Stormrage is another book based off of a popular video game series, meaning it will not appeal to just any reader. The main characters are brothers, Illidan and Malfurion Stormrage, both of them are called night elves, a creature that never ages. It is a story of corruption and how the brothers are fighting to help save this thing called the Emerald Dream. The Emerald Dream was corrupted by a demon presence. Malfurion becomes corrupted by the same evil, but his brother frees him and is corrupted ...more
For all Knaak's faults I love the tie in's to the game story. Preceding this Malfurion finally appears within the game and of the brother's he was one of my favourites.

Even if his in game appearance is a bit unsettling.

Guiltily I am a fan of Knaak's story telling however, and how this one was told. Especially that it meant finally we would see Malfurion's return.
I love this book because undoubtly my second favorite character besides thrall and Arthas is Malfurion Stormrage this book is a great intro telling me of his experiences trapped by the nightmare lord and being betrayed by fandral and him escaping not the best wow book I've ever read but it's Malfurion so I had to read it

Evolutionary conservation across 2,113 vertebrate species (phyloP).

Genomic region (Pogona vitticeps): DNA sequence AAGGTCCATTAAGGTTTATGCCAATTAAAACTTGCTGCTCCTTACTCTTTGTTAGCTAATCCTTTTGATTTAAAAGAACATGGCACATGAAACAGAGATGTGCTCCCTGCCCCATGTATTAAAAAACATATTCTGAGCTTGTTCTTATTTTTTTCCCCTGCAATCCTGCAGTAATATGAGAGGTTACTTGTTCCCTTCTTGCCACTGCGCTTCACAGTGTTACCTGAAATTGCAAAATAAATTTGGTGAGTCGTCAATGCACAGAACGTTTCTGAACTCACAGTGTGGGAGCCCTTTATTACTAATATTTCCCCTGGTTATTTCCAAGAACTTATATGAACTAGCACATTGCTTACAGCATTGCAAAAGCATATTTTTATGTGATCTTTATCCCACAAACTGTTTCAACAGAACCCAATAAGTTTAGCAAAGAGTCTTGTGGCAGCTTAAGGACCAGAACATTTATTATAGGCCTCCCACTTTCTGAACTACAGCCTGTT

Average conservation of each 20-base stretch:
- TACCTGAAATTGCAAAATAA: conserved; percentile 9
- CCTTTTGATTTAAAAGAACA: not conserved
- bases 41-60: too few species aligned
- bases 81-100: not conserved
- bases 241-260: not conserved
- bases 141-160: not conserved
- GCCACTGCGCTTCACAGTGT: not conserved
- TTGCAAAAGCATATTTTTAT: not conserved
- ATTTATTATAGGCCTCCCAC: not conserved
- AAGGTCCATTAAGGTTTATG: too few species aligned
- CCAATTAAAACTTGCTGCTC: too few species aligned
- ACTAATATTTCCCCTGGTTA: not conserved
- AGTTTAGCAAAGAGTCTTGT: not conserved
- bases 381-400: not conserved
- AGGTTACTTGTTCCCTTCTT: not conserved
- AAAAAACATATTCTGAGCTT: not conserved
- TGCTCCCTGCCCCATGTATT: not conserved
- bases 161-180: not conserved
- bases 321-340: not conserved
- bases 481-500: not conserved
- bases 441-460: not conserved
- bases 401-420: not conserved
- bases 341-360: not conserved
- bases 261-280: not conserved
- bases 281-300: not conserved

Peyton Durand
Started off to be very good. I would recommend reading the first half and then imagining the rest of it. It really just does not take off like i would have liked it to.
The description of this book is false! I know the real tale. This book relates the War of the Nightmare.
After reading the last couple of World of Warcraft books, I had despaired of finding another book in the series as good as the first that I had read. I was kind of disappointed by this book. This story focuses primarily around Archdruid Malfurion Stormrage and the love of his life, the High Priestess Tyrande Whisperwind. Sensing a darkness in the once tranquil Emerald Dream, Malfurion leaves Tyrande behind to investigate it. In the process, he is captured by a mysterious evil known as the "The N ...more
As somebody who thoroughly enjoys Night Elf lore and anticipated the awakening and return of Malfurion Stormrage, this book was a massive let-down. I was thoroughly disappointed in Knaack's story-telling, as I've enjoyed his other novels in the past.

The story was slow-going and the fabled Malfurion seemed always at a loss and feeling hopeless. If there was ever an actor to play Malfurion's role in a movie, Woody Allen would be the only viable candidate. Whiney, helpless and ineffectual.

I don't r
this book was so good that once i started it i found it hard to put down.